On Freedom of Expression and Campus Speech Codes

The statement that follows was approved by the Association’s Committee A on Academic Freedom and Tenure in June 1992 and adopted by the Association’s Council in November 1994.

Freedom of thought and expression is essential to any institution of higher learning. Universities and colleges exist not only to transmit knowledge. Equally, they interpret, explore, and expand that knowledge by testing the old and proposing the new. This mission guides learning outside the classroom quite as much as in class, and often inspires vigorous debate on those social, economic, and political issues that arouse the strongest passions. In the process, views will be expressed that may seem to many wrong, distasteful, or offensive. Such is the nature of freedom to sift and winnow ideas.

On a campus that is free and open, no idea can be banned or forbidden. No viewpoint or message may be deemed so hateful or disturbing that it may not be expressed.

Universities and colleges are also communities, often of a residential character. Most campuses have recently sought to become more diverse, and more reflective of the larger community,by attracting students, faculty, and staff from groups that were historically excluded or underrepresented. Such gains as they have made are recent, modest, and tenuous. The campus climate can profoundly affect an institution’s continued diversity. Hostility or intolerance to persons who differ from the majority (especially if seemingly condoned by the institution) may undermine the confidence of new members of the community. Civility is always fragile and can easily be destroyed.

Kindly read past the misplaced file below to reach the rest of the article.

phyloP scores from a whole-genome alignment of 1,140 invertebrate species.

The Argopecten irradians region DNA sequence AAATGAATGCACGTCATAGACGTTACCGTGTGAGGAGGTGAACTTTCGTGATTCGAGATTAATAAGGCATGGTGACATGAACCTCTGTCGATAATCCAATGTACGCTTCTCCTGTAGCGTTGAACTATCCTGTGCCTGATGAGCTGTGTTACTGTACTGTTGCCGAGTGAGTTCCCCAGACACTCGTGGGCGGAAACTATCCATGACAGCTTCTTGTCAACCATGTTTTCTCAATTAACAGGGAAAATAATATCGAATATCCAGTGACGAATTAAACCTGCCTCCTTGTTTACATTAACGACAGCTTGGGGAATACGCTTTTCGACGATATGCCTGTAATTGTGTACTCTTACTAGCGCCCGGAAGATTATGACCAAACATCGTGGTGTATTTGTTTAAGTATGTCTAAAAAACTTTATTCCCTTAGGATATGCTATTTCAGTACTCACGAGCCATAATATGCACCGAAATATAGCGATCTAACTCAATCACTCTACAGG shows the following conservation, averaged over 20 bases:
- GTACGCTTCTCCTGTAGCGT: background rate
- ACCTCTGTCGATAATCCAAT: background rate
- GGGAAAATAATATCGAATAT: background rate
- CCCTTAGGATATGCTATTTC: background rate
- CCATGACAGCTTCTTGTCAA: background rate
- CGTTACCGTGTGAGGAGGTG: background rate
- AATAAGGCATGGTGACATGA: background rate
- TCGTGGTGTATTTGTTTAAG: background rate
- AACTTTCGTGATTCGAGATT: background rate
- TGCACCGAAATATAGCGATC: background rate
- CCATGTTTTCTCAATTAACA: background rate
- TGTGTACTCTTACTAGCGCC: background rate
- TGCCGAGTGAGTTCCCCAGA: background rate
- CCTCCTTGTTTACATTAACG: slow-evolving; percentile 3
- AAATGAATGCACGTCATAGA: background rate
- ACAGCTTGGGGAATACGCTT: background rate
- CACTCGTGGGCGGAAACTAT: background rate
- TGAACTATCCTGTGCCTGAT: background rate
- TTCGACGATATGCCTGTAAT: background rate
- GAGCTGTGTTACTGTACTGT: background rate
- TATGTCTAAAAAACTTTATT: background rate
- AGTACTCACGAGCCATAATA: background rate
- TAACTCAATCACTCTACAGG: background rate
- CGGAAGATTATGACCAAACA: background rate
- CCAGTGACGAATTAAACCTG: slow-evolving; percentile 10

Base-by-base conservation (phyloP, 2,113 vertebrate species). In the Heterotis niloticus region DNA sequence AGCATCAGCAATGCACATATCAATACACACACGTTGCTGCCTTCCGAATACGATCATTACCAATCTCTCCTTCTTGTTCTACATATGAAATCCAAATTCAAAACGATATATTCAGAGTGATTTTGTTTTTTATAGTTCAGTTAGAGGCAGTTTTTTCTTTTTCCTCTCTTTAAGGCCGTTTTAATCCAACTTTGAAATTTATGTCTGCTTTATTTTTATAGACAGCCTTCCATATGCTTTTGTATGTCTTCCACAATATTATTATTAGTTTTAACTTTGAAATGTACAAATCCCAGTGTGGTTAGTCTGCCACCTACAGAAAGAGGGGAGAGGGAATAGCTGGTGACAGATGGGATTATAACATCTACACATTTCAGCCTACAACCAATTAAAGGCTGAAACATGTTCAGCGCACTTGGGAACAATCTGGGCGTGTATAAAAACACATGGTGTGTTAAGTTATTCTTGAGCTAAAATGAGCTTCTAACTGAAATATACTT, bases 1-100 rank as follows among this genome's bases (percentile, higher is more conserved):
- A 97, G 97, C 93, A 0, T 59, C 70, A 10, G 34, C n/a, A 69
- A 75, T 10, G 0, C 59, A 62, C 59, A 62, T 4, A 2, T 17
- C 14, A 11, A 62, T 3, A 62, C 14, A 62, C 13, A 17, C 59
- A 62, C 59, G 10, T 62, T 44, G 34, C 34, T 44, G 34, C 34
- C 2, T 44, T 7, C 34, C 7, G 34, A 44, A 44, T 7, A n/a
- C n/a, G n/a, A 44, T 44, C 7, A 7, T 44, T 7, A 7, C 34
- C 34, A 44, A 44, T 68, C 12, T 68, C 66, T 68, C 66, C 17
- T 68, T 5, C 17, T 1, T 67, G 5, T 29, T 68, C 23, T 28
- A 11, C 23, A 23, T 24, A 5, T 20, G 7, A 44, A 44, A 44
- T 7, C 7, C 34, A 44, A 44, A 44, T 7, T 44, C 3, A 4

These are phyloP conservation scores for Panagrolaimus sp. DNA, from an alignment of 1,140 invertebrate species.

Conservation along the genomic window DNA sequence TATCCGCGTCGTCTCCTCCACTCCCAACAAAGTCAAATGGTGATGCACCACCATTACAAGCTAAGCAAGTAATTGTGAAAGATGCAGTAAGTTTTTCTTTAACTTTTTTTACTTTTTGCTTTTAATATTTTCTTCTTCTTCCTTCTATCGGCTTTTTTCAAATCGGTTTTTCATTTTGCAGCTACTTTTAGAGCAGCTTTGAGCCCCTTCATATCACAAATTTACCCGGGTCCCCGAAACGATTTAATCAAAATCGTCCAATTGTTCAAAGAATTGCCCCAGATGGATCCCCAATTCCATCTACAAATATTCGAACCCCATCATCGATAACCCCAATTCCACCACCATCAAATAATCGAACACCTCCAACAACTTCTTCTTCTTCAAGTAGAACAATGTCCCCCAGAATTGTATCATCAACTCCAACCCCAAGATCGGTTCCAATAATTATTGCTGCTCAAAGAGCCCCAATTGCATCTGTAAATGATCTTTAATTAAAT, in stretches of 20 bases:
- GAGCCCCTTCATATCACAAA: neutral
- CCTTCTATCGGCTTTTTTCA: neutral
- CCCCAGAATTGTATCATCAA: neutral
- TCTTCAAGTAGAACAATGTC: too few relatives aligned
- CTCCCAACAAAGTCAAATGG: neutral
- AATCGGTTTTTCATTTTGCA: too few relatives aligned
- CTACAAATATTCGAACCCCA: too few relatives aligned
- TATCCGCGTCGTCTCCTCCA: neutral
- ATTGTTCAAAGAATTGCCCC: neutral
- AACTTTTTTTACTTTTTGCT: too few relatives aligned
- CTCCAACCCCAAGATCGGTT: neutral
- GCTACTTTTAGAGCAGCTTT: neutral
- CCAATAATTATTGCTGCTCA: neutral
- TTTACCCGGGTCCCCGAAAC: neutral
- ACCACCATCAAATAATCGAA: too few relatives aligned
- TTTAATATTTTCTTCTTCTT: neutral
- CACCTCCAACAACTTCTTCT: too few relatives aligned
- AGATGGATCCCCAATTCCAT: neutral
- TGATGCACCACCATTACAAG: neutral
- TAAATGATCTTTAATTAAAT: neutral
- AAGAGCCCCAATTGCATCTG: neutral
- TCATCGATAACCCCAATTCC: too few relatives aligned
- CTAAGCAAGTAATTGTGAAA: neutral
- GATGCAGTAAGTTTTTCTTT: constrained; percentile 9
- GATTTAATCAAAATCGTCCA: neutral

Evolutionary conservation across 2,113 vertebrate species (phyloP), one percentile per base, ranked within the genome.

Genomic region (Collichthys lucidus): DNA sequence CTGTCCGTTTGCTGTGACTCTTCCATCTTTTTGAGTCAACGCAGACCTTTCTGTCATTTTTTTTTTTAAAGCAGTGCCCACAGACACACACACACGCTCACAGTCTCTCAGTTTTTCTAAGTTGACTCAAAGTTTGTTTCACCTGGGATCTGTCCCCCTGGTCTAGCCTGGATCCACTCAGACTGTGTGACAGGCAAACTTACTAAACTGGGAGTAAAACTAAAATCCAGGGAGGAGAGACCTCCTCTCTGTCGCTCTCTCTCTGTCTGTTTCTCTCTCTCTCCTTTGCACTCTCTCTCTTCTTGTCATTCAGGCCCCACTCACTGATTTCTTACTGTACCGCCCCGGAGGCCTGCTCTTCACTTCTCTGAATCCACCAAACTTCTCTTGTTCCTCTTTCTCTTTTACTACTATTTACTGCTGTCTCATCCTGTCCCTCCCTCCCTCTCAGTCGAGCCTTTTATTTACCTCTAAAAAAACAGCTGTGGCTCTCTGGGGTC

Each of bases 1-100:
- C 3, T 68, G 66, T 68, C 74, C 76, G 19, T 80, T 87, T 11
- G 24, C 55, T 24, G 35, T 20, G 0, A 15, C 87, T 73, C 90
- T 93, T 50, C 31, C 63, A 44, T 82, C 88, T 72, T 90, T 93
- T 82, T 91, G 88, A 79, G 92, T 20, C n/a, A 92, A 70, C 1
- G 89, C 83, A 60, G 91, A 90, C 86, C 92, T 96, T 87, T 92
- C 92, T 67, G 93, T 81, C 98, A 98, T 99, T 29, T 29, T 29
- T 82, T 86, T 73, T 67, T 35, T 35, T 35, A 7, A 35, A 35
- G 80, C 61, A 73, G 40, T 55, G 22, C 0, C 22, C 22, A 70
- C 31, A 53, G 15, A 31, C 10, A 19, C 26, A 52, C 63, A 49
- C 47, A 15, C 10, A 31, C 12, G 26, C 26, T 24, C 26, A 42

In response to verbal assaults and use of hateful language, some campuses have felt it necessary to forbid the expression of racist, sexist, homophobic, or ethnically demeaning speech, along with conduct or behavior that harasses. Several reasons are offered in support of banning such expression. Individuals and groups that have been victims of such expression feel an understandable outrage. They claim that the academic progress of minority and majority alike may suffer if fears, tensions, and conflicts spawned by slurs and insults create an environment inimical to learning.